Companion page to December 3rd
Sinterklaas is a traditional dutch holiday figure which is thought to be the origin of the american Santa Clause. The inspiration behind the figure comes from Saint Nicholas of Myra, the patron Saint of children and sailors.
Already in the middle ages the Saint’s name-day was occasion for celebration, by giving gifts of money to the poor in their shoes. In present times it is a children orientated family celebration, on the evening of the 5th of December, ‘Pakjesavond’.
Sinterklaas wears a white bishop’s alb, a red cape and mitre and dons a large curled ceremonial staff. He rides his white dappled stallion Amerigo across the rooftops and is assisted by a large number of acrobatic helpers wearing colorful costumes, the ‘zwarte pieten’or ‘black petes’. Originally thought to be mediterranean or Moorish, but in modern times their dark appearance is explained by the soot from delivering presents down the chimneys.
Sinterklaas arrives by steamboat from Spain every year around the middle of November. (Even though Saint Nicholas was from Turkey, somewhere along the illuminous paths of history he ended up arriving from Spain, there is most likely a link with mandarin oranges, a traditional Sinterklaas treat. Taking place in a different city each year, the arrival is a spectacle that is broadcast nationaly. In the weeks leading up to the 5th of December children can place their shoes under the chimney with a poem for Sinterklaas, some milk for Zwarte Piet or a carrot for Amerigo, if they have been good they will find treats or a small present in return the next morning.
On the evening of December 5th, Sinterklaas is celebrated in most families in the Netherlands. If the family has small children, the evening usually starts with a loud knock on the door or window and the following discovery of a big brown bag filled with presents left by Sinterklaas. Families with older children, groups of friends or colleagues also celebrate Sinterklaas but either play a game that involves ‘winning’ a small present from the big stash or by drawing names beforehand and getting the other person a small gift, sometimes wrapped in a whimsical packaging called a ‘surprise’ accompanied by a poem.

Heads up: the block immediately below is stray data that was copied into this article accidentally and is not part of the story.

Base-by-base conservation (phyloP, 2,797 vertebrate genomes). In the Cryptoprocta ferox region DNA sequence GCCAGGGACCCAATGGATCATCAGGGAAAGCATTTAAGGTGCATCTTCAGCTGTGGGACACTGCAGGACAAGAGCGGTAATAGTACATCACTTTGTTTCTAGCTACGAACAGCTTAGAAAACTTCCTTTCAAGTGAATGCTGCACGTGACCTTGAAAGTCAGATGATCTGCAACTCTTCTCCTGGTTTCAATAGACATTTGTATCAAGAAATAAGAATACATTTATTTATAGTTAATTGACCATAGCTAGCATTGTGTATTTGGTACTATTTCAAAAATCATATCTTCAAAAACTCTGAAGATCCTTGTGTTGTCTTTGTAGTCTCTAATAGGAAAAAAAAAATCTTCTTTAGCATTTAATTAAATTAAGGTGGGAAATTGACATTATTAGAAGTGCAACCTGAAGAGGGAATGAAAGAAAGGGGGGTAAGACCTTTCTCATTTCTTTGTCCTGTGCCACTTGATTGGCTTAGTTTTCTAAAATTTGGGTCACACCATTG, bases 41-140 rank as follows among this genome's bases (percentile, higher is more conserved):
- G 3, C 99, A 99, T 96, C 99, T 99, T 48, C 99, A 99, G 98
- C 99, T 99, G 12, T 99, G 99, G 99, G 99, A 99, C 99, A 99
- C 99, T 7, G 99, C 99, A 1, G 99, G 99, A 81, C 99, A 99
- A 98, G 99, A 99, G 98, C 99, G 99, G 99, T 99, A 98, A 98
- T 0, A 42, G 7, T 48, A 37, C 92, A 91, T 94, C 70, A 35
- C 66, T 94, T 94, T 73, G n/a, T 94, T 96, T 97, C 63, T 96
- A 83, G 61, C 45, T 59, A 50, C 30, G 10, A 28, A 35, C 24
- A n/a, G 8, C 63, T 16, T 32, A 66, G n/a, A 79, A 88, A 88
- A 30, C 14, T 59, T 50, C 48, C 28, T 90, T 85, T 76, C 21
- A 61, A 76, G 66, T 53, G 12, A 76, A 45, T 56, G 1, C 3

To this day, Sinterklaas is still the largest gift-giving oriented holiday in the Netherlands, although Christmas decorations are showing up in the stores earlier every year too. Typical Sinterklaas treats such as taai-taai, pepernoten, chocolate coins,filled speculaas and mandarin oranges fill the grocery shops and large amounts of hot chocolate (with whipped cream on top!) are consumed on the evening itself.
I hope we will continue to honor this tradition for a long time to come.
And that, dear reader, is the story of... Sinterklaas
Credits all DD:
3rd page in my Days of december project.
Today was Finn’s first time celebrating Sinterklaas. Two days before the official
event, Sinterklaas had brought presents for all the grandchildren at the house of
Bram’s parents. While Finn was too young to understand what was going on,
he loved unwrapping his presents and playing with them and his nephews Tijn
and Siem. It was a wonderful afternoon to celebrate with family.
Curled Paper Edges No.2
MultiStitched by Anna Black/White No. 01
MultiStitched by Anna Circles Black/White No. 01
Classic Cardstock: Little Layette
Classic Embossed Cardstock: Winter Park
Drop Shadow Styles Collection
Just Linens Paper Pack No. 11
Just Ribbed Paper Pack No. 02
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| Date: Mon December 6, 2010
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Registered: June 2010
Location: Lent, The Netherlands